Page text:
Be scientific and ethical. Make your reports reproducible, your toolkit well-organised, and all the assumptions you make explicit. Develop a dose of scepticism and impartiality towards everything, from marketing slogans, through your ideological biases, to all hotly debated topics. Most data analysis exercises end up with conclusions like: “it’s too early to tell”, “data don’t show it’s either way”, “there is a difference, but it is hardly significant”, “yeah, but our sample is not representative for the entire population” – and there is nothing wrong with this. Remember that it is highly unethical to use statistics to tell lies; this includes presenting only one side of the overly complex reality and totally ignoring all the other ones (compare Rule#8). Using statistics for doing dreadful things (tracking users to find their vulnerabilities, developing products and services which are addictive) is a huge no-no!
The best things in life are free. These include the open-source software and open-access textbooks (such as this one) we use in our journey. Spread the good news about them and – if you can – contribute something (even as small as reporting typos in their documentation or helping others in different forums when they are stuck with something) so that you are not only a taker. After all, it is our shared responsibility.
Minimalist Data Wrangling with Python is based on my experience as an author of a quite successful textbook Przetwarzanie i analiza danych w języku Python (Data Processing and Analysis in Python), [GBC16] that I have written (in Polish, 2016, published by PWN) with my former (successful) PhD students Maciej Bartoszuk and Anna Cena – thanks! The current book is an entirely different work; however, its predecessor served as an excellent testbed for many ideas conveyed here.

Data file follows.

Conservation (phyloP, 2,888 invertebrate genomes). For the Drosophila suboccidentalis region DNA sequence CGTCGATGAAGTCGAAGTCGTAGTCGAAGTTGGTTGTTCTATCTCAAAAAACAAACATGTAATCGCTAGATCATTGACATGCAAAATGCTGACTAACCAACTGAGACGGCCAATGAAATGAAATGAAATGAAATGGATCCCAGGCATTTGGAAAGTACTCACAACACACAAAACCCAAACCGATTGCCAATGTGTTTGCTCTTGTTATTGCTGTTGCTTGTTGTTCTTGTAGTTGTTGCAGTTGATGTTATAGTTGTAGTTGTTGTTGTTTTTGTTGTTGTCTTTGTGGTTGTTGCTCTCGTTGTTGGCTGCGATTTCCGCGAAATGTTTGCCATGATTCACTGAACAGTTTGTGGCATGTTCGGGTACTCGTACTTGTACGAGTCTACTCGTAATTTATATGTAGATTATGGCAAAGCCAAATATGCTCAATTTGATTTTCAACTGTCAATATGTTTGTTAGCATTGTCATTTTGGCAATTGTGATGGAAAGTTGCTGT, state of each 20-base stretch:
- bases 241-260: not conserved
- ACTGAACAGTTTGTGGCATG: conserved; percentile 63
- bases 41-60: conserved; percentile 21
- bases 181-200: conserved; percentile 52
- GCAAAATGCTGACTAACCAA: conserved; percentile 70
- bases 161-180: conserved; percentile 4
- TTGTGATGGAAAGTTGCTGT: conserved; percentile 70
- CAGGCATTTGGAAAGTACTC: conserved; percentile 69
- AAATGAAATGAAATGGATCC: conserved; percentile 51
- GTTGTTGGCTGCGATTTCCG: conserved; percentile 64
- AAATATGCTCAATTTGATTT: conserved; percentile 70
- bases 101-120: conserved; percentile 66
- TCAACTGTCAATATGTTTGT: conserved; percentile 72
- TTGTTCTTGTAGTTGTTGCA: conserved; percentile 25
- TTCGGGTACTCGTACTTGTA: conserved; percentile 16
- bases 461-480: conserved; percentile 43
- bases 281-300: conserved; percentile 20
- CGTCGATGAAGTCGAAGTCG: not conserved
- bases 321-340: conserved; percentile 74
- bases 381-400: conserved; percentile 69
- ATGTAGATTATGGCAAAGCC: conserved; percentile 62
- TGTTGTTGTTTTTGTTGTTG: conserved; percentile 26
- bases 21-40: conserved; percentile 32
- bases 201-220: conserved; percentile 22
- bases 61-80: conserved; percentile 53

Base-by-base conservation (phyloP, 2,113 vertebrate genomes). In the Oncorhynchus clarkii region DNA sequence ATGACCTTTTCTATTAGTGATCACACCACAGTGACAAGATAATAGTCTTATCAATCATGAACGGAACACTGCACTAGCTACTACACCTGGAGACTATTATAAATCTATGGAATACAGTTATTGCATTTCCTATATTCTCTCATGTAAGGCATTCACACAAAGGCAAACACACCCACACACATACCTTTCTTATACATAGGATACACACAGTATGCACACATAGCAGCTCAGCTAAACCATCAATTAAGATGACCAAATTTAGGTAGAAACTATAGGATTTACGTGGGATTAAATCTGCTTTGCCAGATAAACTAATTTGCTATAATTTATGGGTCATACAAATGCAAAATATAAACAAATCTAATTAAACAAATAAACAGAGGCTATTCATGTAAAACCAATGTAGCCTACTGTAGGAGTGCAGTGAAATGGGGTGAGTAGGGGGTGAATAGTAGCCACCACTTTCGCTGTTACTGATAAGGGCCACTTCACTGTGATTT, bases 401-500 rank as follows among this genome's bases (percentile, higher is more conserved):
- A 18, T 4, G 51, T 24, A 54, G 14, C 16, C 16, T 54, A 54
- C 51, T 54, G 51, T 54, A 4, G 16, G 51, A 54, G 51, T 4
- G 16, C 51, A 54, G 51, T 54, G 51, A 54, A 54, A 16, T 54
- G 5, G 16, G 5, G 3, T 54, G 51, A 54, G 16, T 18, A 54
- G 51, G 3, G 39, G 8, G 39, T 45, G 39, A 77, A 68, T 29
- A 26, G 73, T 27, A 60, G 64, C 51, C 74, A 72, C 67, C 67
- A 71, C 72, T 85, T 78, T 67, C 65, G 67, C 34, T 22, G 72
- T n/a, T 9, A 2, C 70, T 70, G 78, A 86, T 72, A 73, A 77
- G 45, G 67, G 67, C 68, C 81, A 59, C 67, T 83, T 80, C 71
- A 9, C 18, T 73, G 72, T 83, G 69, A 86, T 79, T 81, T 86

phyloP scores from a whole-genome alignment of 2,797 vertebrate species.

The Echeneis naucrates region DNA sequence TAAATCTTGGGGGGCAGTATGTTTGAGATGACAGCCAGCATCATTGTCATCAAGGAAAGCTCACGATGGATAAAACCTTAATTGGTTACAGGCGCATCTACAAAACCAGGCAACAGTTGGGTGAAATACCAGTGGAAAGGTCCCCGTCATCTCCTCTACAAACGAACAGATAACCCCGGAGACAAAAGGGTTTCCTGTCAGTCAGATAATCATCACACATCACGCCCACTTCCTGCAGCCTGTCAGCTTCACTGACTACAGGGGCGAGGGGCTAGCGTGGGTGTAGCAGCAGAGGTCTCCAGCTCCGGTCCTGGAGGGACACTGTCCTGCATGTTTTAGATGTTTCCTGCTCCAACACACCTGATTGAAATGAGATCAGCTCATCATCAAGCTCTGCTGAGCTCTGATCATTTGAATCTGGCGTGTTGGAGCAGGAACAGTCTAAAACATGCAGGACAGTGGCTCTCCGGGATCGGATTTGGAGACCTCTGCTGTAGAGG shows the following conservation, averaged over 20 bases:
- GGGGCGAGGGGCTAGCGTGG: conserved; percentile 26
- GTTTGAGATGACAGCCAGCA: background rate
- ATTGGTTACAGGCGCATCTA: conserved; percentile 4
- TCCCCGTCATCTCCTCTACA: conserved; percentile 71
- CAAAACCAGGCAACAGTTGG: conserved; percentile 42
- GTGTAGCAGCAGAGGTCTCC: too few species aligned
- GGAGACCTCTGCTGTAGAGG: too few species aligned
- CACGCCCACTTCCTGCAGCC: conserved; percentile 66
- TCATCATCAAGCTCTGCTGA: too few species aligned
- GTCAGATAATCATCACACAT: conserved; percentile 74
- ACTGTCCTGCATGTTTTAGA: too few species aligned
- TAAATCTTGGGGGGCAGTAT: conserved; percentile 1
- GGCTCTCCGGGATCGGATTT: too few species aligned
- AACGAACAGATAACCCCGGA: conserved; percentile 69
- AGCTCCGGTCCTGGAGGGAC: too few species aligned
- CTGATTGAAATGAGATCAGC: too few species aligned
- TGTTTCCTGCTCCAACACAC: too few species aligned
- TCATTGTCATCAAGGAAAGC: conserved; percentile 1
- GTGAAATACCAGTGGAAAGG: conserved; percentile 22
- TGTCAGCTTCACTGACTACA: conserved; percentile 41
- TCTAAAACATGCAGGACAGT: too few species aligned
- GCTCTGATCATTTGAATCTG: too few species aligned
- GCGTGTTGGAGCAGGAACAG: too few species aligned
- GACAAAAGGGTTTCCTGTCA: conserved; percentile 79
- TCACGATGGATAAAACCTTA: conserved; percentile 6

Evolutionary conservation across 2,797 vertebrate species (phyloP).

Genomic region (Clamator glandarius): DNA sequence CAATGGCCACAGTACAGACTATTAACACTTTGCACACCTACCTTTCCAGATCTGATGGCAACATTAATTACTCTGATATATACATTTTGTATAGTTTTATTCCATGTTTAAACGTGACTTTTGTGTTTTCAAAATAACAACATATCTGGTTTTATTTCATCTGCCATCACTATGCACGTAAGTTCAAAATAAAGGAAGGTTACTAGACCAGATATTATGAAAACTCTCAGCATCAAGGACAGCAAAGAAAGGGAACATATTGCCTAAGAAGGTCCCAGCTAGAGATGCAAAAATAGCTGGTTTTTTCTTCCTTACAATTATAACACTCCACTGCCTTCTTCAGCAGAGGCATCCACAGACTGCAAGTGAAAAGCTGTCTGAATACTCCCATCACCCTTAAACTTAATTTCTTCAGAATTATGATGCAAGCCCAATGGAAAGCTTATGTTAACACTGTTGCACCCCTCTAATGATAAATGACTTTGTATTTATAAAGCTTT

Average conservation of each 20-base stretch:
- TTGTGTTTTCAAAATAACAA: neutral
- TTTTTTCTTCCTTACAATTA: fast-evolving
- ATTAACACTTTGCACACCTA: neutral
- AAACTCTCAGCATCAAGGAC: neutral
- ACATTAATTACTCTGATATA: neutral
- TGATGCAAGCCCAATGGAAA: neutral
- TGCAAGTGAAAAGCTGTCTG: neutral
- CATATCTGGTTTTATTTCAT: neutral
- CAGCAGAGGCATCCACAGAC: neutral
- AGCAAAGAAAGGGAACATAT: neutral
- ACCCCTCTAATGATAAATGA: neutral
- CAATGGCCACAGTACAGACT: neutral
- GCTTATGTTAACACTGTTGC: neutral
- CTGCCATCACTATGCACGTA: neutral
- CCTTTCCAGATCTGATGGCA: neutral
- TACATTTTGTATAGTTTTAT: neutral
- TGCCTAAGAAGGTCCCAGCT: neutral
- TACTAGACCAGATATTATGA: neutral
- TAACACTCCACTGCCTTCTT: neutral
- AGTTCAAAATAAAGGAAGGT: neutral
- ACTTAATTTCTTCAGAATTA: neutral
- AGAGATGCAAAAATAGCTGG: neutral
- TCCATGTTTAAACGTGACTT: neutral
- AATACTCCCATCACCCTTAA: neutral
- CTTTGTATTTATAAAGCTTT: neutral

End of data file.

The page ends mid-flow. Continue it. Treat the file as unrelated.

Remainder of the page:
The teaching style exercised in this book has proven successful in many similar courses that yours truly has been responsible for, including at Warsaw University of Technology, Data Science Retreat (Berlin), and Deakin University (Geelong/Melbourne). I thank all my students for the feedback given over the last 10 or so years.
A thank-you to all the authors and contributors of the Python packages that we use throughout this course: numpy [H+20], scipy [V+20], matplotlib [Hun07], seaborn [Was21], and pandas [McK17], amongst others (as well as the many C/C++/Fortran libraries they provide wrappers for). Their version numbers are given in Section 1.4.
This book has been prepared in a Markdown superset
Python code chunks have been processed with the R (sic!)
package knitr [Xie15].
A little help from Makefiles, custom shell scripts,
and Sphinx plugins
dotted the j’s and crossed the f’s.
The Ubuntu Mono font is used for
the display of
Traditionally known as statistics.
Yes, data are plural (datum is singular).
We might have entitled it Introduction to Data Science (with Python).
We acknowledge that some more theoretically inclined readers might ask the question: but why do we need programming at all? Unfortunately, some mathematicians have forgotten that probability and statistics are deeply rooted in the so-called real world. We should remember that theory beautifully supplements practice and provides us with very deep insights, but we still need to get our hands dirty from time to time.
There are also some commercial solutions available on the market, but we believe that ultimately all software should be free, therefore we are not going to talk about them here at all.
Some people would refer to this rule as There is no free lunch, but in our – overall friendly – world, many things are actually free (see Rule #9), therefore this name is strongly misleading.